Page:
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Final Health Care Bill Vote Due As Early As Next Week

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Friday 12 March 2010

Nearly a year after Democrats introduced legislation to reform the health care industry - first by flirting with the prospect of having a government-run program to compete with private insurers and then floating a proposal to expand Medicare to a younger demographic - House Speaker Nancy Pelosi said Friday that Congress is ready to vote on a final bill as early as next week that doesn't include either of those plans.

The legislation will expand health care coverage to 31 million uninsured Americans, but it also includes a mandate requiring Americans to purchase health insurance or face a penalty. The measure does not have the support of a single Republican, and in recent days some progressive and conservative Democrats have been on the fence about whether or not they will support the legislation when it comes up for a vote.

But Pelosi said she was confident she will have enough votes to ensure the bill passes. She said she hopes Congress will vote on the bill before March 21, the date President Obama leaves for his trip to Asia. Earlier Friday, the White House announced that Obama's trip, originally scheduled for March 18, would be delayed.

"I'm delighted that the president will be here for the passage of the bill," Pelosi said. "It's going to be historic. And it would not be possible without his tremendous, tremendous leadership, his persistence, his concern for the American people, always guided by his statement that we will measure our success by the progress being made by America's working families. This legislation not only makes history, but it will make progress for America's working families."

Pelosi added that the March 21 date is not a firm deadline, but she is "hoping it will be in that time frame."


The House Budget Committee is expected to take up the bill Monday and from there it is expected to reach the floor for a final vote next Friday or Saturday. The legislation would then be sent to Obama for his signature. From there, lawmakers would vote on legislative changes introduced in a separate bill.

Pelosi noted, however, that Democrats are still waiting for a final cost analysis from the Congressional Budget Office (CBO). Until that comes through, they cannot move forward on a vote, as they need the CBO estimates to begin drafting legislative language.

"Of course, we're eagerly awaiting the final word from" the CBO, Pelosi said at a news conference Friday. "And when they do [sic], then we will be able to send a bill to the Budget Committee, the Budget Committee will pass that out, we'll go to the Internet with that and discuss the specifics of the legislation with our members, and we'll take whatever time is required for us to pass the legislation."

Pelosi added, "It's important to note that what we are doing is reconciliation... We'll be acting upon the Senate bill with changes that were in the House bill reflected in the reconciliation. So in order to have the Senate bill be the basis and build upon it with the reconciliation, you have to pass the Senate bill, or else you're talking about starting from scratch.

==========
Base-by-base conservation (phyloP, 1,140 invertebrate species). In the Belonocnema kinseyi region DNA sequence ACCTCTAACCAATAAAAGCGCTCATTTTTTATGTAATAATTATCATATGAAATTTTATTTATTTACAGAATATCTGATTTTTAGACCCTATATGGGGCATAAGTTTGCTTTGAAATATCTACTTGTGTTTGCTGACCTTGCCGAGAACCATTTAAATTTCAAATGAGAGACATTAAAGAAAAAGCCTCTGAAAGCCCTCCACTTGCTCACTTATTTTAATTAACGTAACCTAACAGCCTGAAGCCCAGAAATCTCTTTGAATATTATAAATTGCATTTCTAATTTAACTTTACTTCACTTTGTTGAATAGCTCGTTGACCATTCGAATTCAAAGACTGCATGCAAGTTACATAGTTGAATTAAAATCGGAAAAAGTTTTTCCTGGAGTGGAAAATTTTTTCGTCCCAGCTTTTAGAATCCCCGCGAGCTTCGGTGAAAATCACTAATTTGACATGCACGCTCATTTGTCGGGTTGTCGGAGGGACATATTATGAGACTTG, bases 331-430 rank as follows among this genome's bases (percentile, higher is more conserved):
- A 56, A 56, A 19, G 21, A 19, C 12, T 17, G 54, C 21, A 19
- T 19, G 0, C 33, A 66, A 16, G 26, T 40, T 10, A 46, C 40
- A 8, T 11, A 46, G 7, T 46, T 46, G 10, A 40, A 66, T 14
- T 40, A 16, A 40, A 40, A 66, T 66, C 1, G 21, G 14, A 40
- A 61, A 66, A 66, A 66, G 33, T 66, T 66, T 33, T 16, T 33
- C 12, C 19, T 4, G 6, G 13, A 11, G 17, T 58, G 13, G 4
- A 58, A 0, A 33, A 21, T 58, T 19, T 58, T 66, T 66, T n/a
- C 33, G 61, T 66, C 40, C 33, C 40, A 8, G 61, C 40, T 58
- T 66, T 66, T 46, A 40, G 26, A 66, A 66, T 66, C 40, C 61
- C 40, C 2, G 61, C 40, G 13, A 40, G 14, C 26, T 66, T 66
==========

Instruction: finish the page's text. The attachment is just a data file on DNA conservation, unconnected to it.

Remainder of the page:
"So we will pass the Senate bill. Once we pass it, whether the President signs it or doesn't, people would rather he wait until the Senate acted, but the Senate Parliamentarian,...said in order for them to do a reconciliation based on the Senate bill, it must be signed by the President..."

On Thursday, Senate Majority Leader Harry Reid formally notified Sen. Mitch McConnell that he he will use the budgetary process of reconciliation to try to pass a final round of changes to the health care bill in the Senate with a simple majority and avoid a Republican-led filibuster.

"We plan to use the regular budget reconciliation process that the Republican caucus has used many times," Reid told McConnell in a letter he sent to the Senate Minority Leader Thursday. "Keep in mind that reconciliation will not exclude Republicans from the legislative process."

Pelosi said Friday that any attempt by progressive Democrats to include a public option, a plan she said she has strongly supported, would fail.

"I have supported - when I say support, signs in the street, advocacy in legislatures - I have supported single payer for longer than many of you have been - since you've been born, than you've lived on the face of the earth. So I think, I have always thought, that was the way to go, A. B, the public option, it isn't without a little sadness that I view that it is not in the bill.

"But in fighting for the public option, which is, I think, a fight that was led in the House, and we had it in our bill, we improved what is going to be in the final product, because while we may not have a public option, we have the purpose of the public option served by the exchanges and what they allow by the rate reviews, which we insisted upon, insurance rate reviews, and by saying that insurance companies, should they be raising rates between now and the onset of the exchanges, may be prohibited from participating in the exchanges.

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Jason Leopold is Deputy Managing Editor of Truthout.org and the founding editor of the online investigative news magazine The Public Record, http://www.pubrecord.org. He is the author of the National Bestseller, "News Junkie," a memoir. Visit (more...)
 
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This is a good synopsis of what led the president ... by Margaret Bassett on Saturday, Mar 13, 2010 at 8:29:34 AM
This bill does not provide health care to anyone. ... by Miriam Callaghan on Saturday, Mar 13, 2010 at 3:13:14 PM

 

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